Jacquelyn Mitchard’s Second Act
In 1993, when I was in my 30s, my husband, barely 40, was diagnosed with stage 4 colon cancer. Within four months, he was dead, leaving me with three little boys, aged 9, 6 and 3 and life insurance in the amount of his annual salary as an editorial page editor, $32,000. One night, we were reporters at the Inaugural Ball for Bill Clinton’s first administration and I was saying, ‘Honey, someday we’re going to be able to tell our boys we danced with the president.” That was the first night he felt ill.
Dan died at our Madison home on the last day of school. The children were gone for only 45 minutes, to get their report cards. Rob, who was in fourth grade, was hurrying home with a flower everyone had planted for Dad’s day. I believe Dan knew that the kids wouldn’t be there. I had given him medicine and I told him, “It’s been a privilege to be married to you…’ He said, “Thank you.” And he never took another breath. Ten minutes later, after I had washed Dan and changed the bed, the boys burst into the house with their great report cards and gifts. I said, “Our Dad died just now.” For ten years, Rob, our eldest, was furious with me because he had begged to stay home that day, sensing something was mortally wrong, different from all the other horrible days. Dan, who was 6, and who loved to fish with his father, said, “Catch some angel fish for me in heaven Daddy.”
I lost my best friend, my editor, the father of my children. We didn’t know enough to be vigilant and ask Dan to start having colonoscopies in his early 30s or late 20s. He didn’t have to die.
To cope with his death, I listened over and over to the music he loved, the tape played at his funeral. I took solace from the visits of Tony Karls, then the chaplain at Meriter Hospital, who brought God to me because I would not go to Him. It was the beginning of a lifetime friendship. And I allowed myself and my children to be surrounded by the loving friends we’d made over a decade in our house. We found lasagna on the porch at night (to this day, my children won’t eat it) and bags of good but outgrown clothes. We accepted help. We reached out. We clung to each other, spending time together as a “posse” of four.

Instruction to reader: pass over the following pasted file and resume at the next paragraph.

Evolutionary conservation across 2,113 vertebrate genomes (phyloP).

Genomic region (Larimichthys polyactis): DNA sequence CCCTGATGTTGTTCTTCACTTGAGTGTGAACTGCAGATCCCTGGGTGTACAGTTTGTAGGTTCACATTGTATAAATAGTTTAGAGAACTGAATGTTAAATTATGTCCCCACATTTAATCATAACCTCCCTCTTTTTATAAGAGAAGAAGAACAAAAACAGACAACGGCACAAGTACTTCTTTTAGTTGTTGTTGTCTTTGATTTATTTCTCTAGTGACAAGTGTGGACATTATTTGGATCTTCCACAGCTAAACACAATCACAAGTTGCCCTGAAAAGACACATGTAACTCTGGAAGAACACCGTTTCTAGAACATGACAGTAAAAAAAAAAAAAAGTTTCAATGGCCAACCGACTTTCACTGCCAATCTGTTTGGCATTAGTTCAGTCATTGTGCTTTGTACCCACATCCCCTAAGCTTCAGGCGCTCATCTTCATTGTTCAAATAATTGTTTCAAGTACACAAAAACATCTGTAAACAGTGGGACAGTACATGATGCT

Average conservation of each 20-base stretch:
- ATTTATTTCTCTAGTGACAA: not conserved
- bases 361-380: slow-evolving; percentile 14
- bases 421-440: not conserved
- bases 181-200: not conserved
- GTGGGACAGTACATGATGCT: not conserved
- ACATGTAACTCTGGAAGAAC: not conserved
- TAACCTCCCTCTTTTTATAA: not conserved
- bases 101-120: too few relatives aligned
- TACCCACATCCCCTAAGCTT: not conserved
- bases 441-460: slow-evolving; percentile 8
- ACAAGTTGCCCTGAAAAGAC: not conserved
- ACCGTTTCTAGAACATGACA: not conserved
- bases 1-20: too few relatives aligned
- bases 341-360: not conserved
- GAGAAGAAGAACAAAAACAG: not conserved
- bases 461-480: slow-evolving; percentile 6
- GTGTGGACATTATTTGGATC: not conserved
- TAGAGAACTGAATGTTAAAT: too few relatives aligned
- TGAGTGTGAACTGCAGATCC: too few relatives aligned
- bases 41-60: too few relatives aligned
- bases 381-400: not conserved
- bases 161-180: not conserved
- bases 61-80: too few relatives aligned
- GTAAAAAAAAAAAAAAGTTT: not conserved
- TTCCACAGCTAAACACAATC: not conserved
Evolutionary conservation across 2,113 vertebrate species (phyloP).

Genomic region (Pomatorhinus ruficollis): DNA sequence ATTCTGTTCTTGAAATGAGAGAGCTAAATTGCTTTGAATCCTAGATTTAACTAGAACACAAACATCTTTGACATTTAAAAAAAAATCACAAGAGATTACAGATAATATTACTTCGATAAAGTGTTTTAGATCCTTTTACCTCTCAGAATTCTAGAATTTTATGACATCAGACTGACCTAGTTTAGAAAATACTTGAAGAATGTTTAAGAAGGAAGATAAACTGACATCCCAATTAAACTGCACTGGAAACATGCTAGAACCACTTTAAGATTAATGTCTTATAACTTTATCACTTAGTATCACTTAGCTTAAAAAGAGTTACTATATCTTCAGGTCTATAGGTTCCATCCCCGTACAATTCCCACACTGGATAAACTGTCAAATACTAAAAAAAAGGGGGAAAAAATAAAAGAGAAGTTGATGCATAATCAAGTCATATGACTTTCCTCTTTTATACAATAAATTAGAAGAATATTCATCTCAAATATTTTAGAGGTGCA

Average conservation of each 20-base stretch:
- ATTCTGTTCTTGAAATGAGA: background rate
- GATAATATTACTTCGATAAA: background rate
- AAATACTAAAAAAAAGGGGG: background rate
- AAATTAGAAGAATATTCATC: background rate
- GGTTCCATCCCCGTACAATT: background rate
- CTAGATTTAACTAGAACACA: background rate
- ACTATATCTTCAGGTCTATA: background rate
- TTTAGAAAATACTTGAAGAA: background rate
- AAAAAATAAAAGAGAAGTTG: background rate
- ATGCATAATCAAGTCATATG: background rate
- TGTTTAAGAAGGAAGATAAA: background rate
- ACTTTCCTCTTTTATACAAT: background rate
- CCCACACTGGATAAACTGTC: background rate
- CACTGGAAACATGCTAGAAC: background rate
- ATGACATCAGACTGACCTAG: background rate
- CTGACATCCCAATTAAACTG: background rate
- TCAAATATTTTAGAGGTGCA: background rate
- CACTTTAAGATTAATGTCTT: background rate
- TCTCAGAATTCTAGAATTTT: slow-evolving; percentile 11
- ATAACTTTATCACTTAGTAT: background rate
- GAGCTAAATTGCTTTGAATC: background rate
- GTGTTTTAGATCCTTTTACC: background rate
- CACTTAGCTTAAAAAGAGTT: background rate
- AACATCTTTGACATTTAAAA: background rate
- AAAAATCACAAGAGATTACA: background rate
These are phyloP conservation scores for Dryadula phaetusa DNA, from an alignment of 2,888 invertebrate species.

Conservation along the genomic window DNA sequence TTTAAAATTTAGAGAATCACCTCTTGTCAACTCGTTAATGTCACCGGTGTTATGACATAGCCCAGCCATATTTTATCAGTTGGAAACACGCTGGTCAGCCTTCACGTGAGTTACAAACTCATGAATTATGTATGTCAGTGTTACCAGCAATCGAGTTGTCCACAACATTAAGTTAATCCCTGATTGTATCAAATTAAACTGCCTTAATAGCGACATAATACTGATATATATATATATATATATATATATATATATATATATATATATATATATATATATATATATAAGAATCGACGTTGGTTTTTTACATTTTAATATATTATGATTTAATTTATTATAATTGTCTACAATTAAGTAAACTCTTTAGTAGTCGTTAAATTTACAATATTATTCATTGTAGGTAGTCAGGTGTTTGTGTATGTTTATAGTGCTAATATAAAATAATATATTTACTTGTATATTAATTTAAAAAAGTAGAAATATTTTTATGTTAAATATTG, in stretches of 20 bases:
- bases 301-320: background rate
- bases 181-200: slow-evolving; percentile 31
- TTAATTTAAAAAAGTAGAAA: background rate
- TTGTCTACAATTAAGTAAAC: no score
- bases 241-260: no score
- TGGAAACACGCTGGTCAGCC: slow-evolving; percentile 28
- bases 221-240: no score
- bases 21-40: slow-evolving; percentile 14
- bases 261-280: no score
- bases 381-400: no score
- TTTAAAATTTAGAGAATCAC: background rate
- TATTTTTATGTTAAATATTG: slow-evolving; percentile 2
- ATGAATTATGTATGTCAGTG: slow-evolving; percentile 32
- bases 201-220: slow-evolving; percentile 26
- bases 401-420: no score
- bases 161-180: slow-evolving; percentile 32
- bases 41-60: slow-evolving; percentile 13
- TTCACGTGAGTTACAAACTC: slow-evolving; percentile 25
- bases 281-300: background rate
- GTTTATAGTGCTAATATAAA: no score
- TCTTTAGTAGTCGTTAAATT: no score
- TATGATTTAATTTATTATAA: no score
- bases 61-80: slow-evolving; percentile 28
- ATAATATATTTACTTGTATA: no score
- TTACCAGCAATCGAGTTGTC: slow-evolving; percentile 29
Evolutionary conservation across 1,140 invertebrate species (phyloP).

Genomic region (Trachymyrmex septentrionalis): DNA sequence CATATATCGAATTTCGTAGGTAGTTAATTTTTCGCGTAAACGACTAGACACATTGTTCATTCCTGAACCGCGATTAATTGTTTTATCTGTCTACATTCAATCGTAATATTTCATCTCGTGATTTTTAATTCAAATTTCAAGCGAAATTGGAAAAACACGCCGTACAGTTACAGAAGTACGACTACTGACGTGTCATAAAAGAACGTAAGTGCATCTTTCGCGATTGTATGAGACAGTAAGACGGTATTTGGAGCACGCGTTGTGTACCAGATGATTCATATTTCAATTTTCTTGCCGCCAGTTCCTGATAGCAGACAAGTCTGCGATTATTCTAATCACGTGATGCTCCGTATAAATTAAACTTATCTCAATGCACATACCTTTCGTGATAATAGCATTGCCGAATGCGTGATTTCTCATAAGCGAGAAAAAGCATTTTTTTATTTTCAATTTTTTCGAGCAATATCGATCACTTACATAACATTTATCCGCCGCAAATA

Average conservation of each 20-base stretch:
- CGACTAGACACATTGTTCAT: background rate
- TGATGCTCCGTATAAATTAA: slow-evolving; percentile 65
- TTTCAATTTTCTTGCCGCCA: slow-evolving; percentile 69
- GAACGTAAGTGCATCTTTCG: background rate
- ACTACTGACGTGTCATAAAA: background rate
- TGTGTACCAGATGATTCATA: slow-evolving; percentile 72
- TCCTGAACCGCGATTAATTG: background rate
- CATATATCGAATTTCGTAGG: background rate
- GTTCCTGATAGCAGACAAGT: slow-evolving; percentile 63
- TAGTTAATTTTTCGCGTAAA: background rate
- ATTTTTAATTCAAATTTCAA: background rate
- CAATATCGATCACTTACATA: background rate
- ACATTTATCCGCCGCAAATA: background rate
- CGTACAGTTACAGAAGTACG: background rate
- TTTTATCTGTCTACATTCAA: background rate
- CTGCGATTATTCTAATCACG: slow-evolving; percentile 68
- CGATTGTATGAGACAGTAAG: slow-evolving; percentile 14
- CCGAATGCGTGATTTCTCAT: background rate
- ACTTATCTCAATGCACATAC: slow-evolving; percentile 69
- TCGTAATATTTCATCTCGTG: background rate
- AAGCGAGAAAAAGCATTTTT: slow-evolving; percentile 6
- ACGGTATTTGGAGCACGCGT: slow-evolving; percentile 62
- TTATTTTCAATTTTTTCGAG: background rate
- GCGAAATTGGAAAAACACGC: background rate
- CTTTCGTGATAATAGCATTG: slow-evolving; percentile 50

I was working part-time at the university, so I had some benefits, but I was advised to sell the first real home I’d ever known, with my children’s tree house and first yard. I was paralyzed with grief, fear and the need to give my children some kind of hope to cling to in the eye of the tornado.
A year after Dan’s death, I made a very controversial choice. I adopted my newborn daughter, Francie Nolan, naming her after the character in ‘A Tree Grows in Brooklyn,’ because I thought she would have to grow up poor, struggling up through the concrete without much light or air. And although there were people who literally would not speak to me after this, because they thought I was so irresponsible both to choose NOT to sell my house but scrape from month to month, not take a “real” job and on top of that, adopt another child, she was what truly healed us. She brought breath into the house.